Permanent Secretary to the President (PSP), Carter Morupisi who is currently on suspension on alleged corruption and abuse of office charges, will leave his office at the end of February.
Elias Magosi, who has been holding the fort on acting basis is expected to assume PSP responsibilities on permanent basis, sources close to the development have confirmed. President Mokgweetsi Masisi suspended Morupisi in September 2019, the day after the latter made his first appearance in court. Last year saw many prominent government officials face the wrath of the law. Morupisi together with his wife Pinny Morupisi were among the scalps, with the couple accused conjointly with common interest in corruption, abuse of office, receiving bribery and money laundering.
Despite his immediate suspension that was embraced by many including unions who regarded Morupisi as an “enemy”, he remained on full salary pay. His multiple court appearances bore no fruit, so much so that his attorneys accused the government and The Directorate on Public Prosecutions (DPP) together with The Directorate on Corruption and Economic Crime (DCEC) of rushing to court on half-baked cases, a trend which saw many other high profiled cases slog before the courts.
Morupisi commenced his public service as Assistant Animal Production Officer in the Ministry of Agriculture in 1982, rising through the ranks to the head of the civil service. In 2011, Morupisi was appointed Director of Directorate of Public Service Management (DPSM), before assuming the PSP post in 2014. The suspended PSP became the public face of the divisions between the new administration and former President, Lt Gen Ian Khama.
Morupisi also took Khama head-on at one point when he revealed that government had bent backwards on many occasions and even broken the law to accommodate the former President’s post-retirement requests. This was revealed at a time when the feud between the former President and the current administration had taken its toll. As Morupisi leaves office, Magosi will now be elevated as substantive head of civil service.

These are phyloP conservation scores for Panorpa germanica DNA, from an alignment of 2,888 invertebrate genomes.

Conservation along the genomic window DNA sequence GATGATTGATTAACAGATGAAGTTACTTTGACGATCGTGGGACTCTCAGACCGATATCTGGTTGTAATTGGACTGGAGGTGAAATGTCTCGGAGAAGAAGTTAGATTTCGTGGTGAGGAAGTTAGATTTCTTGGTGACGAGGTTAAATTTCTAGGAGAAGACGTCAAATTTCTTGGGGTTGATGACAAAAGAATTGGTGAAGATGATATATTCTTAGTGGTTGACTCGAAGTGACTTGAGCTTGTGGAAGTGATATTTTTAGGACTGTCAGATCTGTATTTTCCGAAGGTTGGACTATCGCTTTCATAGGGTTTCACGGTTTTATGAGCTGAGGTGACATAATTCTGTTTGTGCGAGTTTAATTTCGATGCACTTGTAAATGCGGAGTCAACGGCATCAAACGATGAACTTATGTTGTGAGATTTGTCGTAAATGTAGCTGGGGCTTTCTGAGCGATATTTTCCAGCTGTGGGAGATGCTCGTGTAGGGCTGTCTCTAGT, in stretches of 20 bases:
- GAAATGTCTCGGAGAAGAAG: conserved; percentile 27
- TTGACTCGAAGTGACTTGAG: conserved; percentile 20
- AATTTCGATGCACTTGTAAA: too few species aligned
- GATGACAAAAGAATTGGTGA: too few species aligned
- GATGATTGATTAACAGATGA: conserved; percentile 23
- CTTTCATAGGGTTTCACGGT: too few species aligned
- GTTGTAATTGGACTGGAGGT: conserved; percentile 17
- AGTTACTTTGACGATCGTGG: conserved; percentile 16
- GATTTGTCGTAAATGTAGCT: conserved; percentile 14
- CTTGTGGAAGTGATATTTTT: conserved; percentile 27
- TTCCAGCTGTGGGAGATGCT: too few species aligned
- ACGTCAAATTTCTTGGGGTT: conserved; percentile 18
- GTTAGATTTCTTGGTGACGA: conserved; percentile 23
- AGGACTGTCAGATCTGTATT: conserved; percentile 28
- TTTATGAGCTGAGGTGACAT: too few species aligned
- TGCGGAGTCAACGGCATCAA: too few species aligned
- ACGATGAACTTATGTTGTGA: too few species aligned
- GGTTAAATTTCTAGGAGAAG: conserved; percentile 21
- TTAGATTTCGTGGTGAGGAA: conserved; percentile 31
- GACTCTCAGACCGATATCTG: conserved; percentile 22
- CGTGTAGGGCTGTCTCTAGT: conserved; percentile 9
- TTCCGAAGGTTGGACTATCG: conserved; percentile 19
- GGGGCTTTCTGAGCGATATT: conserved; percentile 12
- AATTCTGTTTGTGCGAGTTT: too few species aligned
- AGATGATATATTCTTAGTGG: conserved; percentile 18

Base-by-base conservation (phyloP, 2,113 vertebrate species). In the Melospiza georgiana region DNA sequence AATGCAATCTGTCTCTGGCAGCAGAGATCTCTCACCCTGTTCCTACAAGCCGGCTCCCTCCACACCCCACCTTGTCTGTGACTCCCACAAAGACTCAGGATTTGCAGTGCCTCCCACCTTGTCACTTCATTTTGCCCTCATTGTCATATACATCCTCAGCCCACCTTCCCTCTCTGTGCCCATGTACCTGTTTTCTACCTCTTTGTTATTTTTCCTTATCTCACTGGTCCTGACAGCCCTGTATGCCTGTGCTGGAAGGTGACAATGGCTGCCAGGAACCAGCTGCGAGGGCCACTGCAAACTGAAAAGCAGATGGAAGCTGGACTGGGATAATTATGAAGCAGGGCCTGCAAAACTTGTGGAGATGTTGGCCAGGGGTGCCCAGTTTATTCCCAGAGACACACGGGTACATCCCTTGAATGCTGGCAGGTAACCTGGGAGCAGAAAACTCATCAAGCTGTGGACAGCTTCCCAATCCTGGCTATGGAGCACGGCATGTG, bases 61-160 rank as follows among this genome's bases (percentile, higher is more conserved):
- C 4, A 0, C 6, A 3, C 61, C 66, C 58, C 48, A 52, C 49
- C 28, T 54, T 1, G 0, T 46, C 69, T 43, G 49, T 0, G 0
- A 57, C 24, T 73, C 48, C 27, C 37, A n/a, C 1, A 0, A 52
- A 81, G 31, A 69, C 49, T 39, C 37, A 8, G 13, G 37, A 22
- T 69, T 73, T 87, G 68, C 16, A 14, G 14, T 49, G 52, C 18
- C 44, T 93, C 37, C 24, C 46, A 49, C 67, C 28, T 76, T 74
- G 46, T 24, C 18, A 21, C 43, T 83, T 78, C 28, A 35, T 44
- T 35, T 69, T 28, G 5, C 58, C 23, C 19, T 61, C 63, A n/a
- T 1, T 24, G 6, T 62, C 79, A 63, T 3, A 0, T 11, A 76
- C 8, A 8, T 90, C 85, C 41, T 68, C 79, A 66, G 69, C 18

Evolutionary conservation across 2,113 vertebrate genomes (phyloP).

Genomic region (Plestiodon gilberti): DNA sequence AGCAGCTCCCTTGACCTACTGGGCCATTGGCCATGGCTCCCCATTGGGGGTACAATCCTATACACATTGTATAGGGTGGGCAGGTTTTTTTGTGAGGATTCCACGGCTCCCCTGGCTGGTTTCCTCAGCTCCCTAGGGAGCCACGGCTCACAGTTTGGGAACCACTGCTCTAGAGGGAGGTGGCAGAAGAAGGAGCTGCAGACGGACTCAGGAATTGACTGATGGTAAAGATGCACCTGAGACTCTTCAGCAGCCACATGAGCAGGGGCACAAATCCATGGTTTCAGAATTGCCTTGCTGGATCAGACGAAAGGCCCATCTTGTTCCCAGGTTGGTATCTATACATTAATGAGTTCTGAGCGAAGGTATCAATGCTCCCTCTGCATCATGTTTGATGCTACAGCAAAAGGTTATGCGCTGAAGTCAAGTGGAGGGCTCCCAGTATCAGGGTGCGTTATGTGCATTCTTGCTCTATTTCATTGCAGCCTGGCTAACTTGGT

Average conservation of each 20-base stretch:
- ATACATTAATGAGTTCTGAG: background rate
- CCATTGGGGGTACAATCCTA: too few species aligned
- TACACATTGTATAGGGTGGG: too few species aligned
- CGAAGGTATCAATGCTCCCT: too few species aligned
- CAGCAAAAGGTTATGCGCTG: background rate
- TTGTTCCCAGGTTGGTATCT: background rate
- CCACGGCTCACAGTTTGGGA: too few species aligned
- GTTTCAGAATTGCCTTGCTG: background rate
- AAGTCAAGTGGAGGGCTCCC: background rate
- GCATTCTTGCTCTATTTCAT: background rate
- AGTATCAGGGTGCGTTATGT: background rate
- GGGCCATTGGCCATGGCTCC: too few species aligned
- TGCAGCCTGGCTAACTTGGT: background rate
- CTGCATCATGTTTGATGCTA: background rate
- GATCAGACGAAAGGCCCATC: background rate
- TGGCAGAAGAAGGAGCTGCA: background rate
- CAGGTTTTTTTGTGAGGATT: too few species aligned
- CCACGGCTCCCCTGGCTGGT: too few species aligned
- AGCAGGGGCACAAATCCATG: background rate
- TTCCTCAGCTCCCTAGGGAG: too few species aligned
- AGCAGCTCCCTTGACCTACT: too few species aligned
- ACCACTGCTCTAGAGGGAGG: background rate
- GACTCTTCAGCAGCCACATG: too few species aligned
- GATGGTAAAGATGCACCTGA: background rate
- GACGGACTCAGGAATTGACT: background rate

It is believed that, Magosi was being groomed to succeed Morupisi. Magosi was appointed to the newly created Deputy Permanent Secretary to the President (PSP) following Masisi’s ascendance to the throne. Magosi who has also acted as PSP at the Ministry of Transport and Communications joined the Office of the President in April 2019, he also served as Director, Human Resources and Administration at the Southern African Development Community (SADC) Secretariat. Morupisi declined to comment when reached for comment on Thursday.
MORUPISI’S CORRUPTION CHARGES
Morupisi faces three counts relating to his involvement in the misuse of the P500 million from the Botswana Public Officers Pension Fund (BPOPF). He is accused of administering BPOF funds as a private equity manager and in the process procuring valuable consideration for himself and his wife. He is further accused of accepting bribery contrary to Section 26 of Corruption and Economic Crime Act.
The suspended PSP is accused of acting together with his wife in her personal capacity and as the Director of R7 Group, to receive valuable consideration being a Toyota Land Cruiser for himself and his wife’s company. It is alleged that Capital Management Botswana (CMB) Directors, through a web of companies and transactions allegedly bought and facilitated the Morupisis’ receipt of the vehicle. Allegedly BPOPF was to recover the alleged misused funds.
The outgoing President of the Court of Appeal, Justice Ian Kirby, shares his thoughts with us as he leaves the Bench at the end of this year.
WeekendPost: Why did you move between the Attorney General and the Bench?
Ian Kirby: I was a member of the Attorney General’s Chambers three times- first in 1969 as Assistant State Counsel, then in 1990 as Deputy Attorney General (Civil), and finally in 2004 as Attorney General. I was invited in 2000 by the late Chief Justice Julian Nganunu to join the Bench. I was persuaded by former President Festus Mogae to be his Attorney General in 2004 as, he said, it was my duty to do so to serve the nation. I returned to the Judiciary as soon as I could – in May 2006, when there was a vacancy on the High Court Bench.
Botswana’s civil society is one of the non-state actors that could save the country’s democracy from sliding into regression, a Germany based think tank has revealed. This is according to a discussion paper by researchers at the German Development Institute who analysed the effects of e-government usage on political attitudes In Botswana.
In the paper titled “E-government and democracy in Botswana: Observational and experimental evidence on the effects of e-government usage on political attitudes,” the researchers offer a strongly worded commentary on Botswana’s ‘flawed democracy.’ The authors noted that with Botswana’s Parliament structurally – and in practice – feeble, the potential for checks and balances on executive power rests with the judiciary.
Bangwato in Serowe — where Bamagwato Paramount Chief and former President Lt. Gen Ian Khama originates – disagree on whether they must send a delegation to dialogue with President Mokgweetsi Masisi’s family in Moshupa. Just last week, a meeting was called by the Regent of Bamagwato, Kgosi Sediegeng Kgamane, at Serowe Kgotla to, among others, update the tribe on the whereabouts of their Kgosi (Khama).
Further, his state of health was also discussed, with Kgamane telling the attendees that all is well with Khama. The main reason for the meeting was to deliberate on the escalating tension between Khama and Masisi — a three-year bloodletting going unabated.